Old Nation Brewing Co., based in Williamston, Mich., began in 2015 as a partnership between Nate Rykse and Travis Fritts and a rather sizable initial investment from business partner Rick Ghersi.

The plan was to go all-in out of the gate with one of the bigger facilities in all of Michigan. Fritts spent years brewing in Europe and Rykse graduated from UC-Davis before heading to Alaska to cut his brewing teeth. The brewery produced mostly traditional ales with traditional methods at the start and subsequently rode the struggle bus for a while. That was until the brewery heard the cries of beer consumers and began producing newer “en vogue” beer styles.

Enter stage left, M-43. A hazy New England-style IPA named after the route that runs through the center of Williamston. M-43 comes in at 6.8 percent ABV with 65 IBUs utilizing pils barley, wheat, and oats for the grist while the variety of hops includes Amarillo, Calypso, Citra, and Simcoe.

The pour reveals a muddy neon orange glow with a large rocky head of a cream-like color. It appears alive with rising bubbles and lava-lamp-like chunks churning about eventually settling and sticking to the bottom of the glass. The aroma is mostly driven by bitter citrus, think ruby grapefruit, spruce tips, and yeast phenols. Playing a supporting role is a light alcohol note and a sweet oat note that reminds me of a Honey Nut Cheerios.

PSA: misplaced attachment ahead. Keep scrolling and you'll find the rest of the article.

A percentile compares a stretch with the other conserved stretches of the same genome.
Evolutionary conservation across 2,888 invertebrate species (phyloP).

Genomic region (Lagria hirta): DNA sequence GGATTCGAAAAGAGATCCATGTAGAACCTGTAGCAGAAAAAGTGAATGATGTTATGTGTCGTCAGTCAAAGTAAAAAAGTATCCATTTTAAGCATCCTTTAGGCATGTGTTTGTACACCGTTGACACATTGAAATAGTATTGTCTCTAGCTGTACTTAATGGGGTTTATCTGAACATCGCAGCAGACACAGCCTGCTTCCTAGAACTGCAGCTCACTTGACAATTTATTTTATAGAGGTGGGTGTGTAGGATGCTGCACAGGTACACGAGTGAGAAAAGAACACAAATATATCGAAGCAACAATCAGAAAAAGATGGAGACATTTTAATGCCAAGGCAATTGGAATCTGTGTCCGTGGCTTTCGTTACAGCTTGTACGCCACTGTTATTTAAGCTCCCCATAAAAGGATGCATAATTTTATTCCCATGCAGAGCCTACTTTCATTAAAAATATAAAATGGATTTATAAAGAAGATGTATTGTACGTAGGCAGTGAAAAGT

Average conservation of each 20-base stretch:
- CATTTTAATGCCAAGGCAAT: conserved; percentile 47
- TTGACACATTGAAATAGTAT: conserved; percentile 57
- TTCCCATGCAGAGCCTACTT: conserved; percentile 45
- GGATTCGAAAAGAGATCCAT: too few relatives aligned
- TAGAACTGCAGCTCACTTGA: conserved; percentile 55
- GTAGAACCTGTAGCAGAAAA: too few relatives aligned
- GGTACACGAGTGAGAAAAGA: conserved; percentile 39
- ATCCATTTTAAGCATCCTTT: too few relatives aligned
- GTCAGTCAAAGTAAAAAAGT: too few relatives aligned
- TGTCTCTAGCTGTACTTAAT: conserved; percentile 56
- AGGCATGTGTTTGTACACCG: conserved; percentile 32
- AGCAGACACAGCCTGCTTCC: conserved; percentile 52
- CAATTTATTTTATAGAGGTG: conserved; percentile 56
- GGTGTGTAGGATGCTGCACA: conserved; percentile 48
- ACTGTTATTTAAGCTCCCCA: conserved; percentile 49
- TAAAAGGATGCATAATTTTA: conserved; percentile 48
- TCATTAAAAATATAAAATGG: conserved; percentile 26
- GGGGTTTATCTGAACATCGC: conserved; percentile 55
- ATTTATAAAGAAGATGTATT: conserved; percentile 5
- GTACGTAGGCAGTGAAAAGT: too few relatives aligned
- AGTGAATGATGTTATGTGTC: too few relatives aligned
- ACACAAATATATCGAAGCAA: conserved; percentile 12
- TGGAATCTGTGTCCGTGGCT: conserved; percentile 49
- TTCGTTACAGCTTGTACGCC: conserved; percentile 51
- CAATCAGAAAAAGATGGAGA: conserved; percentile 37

The taste follows with grapefruit, watermelon rind, and bergamot with a wheaty bread character arching throughout the hop dance. The beer carries a very nice balance all the way through. It’s fizzy, it’s sticky, has a touch of astringency and a very mild alcohol hit. I can see why people go out of their way to pick up some M-43.

Old Nation Brewing M-43
BREWERY: Old Nation Brewing Co.
LOCATION: Williamston, Mich.
STYLE: New England IPA
ABV: 6.8 percent
IBU: 65
PRICE: $2.49 (Pack of 6, $14.99)
AVAILABLE IN: 16-ounce cans
Overall, Old Nation has a winner in M-43 and the numbers are the proof. Well balanced and quite drinkable this is an easy one to recommend. I did crack two of these to try one with the trub mixed and one with the trub left behind. I much preferred the trub left behind as it added a sharpness to the bitter profile that came across as harsh. The looks are sure to scare some traditionalists off but beyond the haze is one hell of an IPA.
92Editor's Choice
Reader Rating 0 Votes